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The 50 Billion loan from G7 to Ukraine: a dangerous mess



All the mainstream media rushed to celebrate the great innovation of the G7: the $50 billion loan to Ukraine paid from the returns of Russian assets seized at the start of the war. A plan that is utterly fuzzy, unclear, and will require a great deal of technical work to be able to define the operationalization of the financial instrument.

The stroke of genius should be right in who pays the loan. Ursula von der Leyen was quick to point out that European taxpayers will not cough up a penny. So the money is supposed to come from the $200 billion seized from Euroclear, the European clearing house, and the ‘assumption of the existence of a steady and certain flow of financial proceeds. These sums, ranging between $3 and $5 billion a year, should be sufficient to pay the interest and principal of a loan issued on the bond market, the proceeds of which would then be lent to Kiev. That is, if such cash flows existed.

Who would venture to subscribe to a bond secured on such a legally fragile basis? Here we have two levels of uncertainty:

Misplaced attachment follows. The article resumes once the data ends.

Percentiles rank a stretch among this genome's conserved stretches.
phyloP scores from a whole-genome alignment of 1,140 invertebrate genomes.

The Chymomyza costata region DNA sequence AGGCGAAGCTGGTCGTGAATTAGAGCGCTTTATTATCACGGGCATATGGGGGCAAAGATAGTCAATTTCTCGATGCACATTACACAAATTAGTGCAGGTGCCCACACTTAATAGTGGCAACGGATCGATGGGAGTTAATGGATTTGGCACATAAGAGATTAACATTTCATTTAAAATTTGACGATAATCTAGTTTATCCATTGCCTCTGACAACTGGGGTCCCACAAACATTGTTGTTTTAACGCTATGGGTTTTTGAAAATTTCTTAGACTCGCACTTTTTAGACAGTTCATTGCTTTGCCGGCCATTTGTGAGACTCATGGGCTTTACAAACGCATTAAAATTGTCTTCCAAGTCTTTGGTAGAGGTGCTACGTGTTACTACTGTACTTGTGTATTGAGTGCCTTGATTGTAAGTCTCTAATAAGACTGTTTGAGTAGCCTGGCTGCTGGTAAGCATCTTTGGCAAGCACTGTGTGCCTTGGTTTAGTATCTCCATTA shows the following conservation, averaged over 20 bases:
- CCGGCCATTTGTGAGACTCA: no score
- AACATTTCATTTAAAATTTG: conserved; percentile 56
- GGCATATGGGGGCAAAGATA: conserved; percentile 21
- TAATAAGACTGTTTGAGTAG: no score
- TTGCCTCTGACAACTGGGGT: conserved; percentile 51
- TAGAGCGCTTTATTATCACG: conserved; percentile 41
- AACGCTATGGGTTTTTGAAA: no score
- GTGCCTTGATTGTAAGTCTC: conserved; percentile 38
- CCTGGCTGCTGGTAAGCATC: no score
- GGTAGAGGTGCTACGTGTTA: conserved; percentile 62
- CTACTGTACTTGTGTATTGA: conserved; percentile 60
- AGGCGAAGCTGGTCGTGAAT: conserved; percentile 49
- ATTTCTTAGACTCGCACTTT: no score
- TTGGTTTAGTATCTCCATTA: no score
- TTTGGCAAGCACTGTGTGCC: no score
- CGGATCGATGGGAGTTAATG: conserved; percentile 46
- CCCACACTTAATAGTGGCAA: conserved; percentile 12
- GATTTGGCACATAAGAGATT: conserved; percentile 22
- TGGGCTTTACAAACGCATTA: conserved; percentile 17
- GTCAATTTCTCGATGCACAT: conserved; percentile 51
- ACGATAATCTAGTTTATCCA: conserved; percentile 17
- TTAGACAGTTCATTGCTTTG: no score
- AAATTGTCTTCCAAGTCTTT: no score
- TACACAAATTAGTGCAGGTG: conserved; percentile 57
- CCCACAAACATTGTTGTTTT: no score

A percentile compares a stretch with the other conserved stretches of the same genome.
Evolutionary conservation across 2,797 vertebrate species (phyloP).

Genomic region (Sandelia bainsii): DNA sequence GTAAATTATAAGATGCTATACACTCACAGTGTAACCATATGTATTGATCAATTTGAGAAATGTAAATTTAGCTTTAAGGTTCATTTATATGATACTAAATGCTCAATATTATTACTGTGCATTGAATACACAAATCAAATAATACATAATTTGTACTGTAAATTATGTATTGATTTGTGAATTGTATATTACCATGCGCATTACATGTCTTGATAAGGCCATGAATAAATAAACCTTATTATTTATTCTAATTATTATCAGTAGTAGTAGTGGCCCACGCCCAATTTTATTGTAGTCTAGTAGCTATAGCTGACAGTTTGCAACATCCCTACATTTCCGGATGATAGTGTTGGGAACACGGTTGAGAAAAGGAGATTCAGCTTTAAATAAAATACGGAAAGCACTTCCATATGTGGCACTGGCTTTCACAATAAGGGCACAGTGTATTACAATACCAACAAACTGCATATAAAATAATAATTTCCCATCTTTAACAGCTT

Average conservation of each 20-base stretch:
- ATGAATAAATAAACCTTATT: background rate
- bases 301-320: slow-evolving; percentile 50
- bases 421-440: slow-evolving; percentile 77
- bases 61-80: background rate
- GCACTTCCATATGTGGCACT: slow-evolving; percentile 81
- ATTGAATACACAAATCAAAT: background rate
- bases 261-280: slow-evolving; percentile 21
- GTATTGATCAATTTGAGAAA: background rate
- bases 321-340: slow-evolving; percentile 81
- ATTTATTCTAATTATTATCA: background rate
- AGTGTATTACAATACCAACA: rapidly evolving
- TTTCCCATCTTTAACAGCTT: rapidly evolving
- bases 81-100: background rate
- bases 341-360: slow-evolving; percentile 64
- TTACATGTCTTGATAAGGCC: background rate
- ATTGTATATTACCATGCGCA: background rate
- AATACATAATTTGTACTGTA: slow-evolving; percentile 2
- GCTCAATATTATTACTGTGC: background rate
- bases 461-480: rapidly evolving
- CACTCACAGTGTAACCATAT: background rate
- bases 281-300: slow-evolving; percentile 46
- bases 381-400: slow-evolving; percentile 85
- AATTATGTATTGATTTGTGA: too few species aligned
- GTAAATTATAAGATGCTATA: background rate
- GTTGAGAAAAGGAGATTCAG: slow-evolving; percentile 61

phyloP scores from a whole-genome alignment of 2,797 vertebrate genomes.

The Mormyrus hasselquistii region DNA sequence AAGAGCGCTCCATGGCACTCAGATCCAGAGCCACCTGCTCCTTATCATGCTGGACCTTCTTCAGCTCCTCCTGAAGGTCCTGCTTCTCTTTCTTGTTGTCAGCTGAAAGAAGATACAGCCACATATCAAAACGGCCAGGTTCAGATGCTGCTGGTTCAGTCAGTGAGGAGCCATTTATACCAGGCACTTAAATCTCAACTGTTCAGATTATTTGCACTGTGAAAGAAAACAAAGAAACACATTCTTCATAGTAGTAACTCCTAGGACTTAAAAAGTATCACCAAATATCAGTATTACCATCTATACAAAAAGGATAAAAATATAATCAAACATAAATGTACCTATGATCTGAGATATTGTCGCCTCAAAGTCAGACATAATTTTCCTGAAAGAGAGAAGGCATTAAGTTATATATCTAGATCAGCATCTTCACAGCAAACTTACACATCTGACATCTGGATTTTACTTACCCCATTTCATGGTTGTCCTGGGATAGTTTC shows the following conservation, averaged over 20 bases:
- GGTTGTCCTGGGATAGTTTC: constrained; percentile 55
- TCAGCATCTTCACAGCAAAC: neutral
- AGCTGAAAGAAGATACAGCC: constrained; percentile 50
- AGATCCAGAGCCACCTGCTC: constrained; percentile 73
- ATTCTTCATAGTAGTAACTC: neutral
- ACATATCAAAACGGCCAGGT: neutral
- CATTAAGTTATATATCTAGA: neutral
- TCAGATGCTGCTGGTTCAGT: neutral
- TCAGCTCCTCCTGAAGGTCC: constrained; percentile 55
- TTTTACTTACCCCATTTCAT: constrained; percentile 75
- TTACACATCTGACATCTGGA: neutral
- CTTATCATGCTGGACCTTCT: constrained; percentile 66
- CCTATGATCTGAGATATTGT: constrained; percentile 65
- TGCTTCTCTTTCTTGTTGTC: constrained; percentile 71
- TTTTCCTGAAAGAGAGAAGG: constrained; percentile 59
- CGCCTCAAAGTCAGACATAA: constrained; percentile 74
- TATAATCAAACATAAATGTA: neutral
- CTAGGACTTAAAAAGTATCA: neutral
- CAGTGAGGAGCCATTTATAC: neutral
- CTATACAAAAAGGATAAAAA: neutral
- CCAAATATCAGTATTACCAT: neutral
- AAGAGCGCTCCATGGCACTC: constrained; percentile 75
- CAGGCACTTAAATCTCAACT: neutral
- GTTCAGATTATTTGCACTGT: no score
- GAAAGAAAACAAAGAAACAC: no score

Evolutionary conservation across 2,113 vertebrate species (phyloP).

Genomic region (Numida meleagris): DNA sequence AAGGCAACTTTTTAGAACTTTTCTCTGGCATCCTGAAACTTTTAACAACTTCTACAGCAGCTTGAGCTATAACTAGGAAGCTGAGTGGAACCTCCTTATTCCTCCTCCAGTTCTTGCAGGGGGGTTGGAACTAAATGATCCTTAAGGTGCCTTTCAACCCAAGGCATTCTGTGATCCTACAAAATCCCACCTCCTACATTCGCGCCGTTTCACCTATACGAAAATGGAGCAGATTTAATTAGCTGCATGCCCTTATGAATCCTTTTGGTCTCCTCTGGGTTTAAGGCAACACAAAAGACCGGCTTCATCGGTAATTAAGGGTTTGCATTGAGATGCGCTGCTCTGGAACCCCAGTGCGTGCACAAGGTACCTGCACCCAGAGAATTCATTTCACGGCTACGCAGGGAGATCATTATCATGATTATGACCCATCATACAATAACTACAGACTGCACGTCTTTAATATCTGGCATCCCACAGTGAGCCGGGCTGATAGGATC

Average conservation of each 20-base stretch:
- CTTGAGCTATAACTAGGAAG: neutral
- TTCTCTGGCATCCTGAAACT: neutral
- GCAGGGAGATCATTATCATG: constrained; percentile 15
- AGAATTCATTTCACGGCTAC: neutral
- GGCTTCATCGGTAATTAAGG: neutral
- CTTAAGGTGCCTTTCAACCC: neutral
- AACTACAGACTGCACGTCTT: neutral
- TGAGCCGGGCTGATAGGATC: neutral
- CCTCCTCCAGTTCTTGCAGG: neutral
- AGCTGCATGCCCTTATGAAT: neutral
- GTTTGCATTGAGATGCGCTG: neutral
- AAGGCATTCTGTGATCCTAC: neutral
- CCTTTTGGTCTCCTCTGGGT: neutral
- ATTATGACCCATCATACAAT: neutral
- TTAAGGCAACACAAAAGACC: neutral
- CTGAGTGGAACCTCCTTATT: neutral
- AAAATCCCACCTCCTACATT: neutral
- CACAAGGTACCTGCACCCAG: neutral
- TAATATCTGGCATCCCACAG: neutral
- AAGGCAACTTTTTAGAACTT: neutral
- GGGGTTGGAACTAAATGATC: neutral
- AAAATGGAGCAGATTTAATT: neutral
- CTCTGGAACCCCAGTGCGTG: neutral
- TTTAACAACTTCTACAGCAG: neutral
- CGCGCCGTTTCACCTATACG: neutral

First, there is a problem with the certainty of the financial flows produced by the money seized in Euroclear. How are they invested? What flows will they generate in the future? Beware that we are only talking about the returns; the capital is untouchable unless we want to generate a further level of violation of international regulations.

What is the legal basis for this seizure? There is an international regulation to protect these ordered figures. Will investors trust investors to buy securities that are based only on the quasi-unilateral appropriation of a country’s assets that may even give rise to repayments tomorrow?

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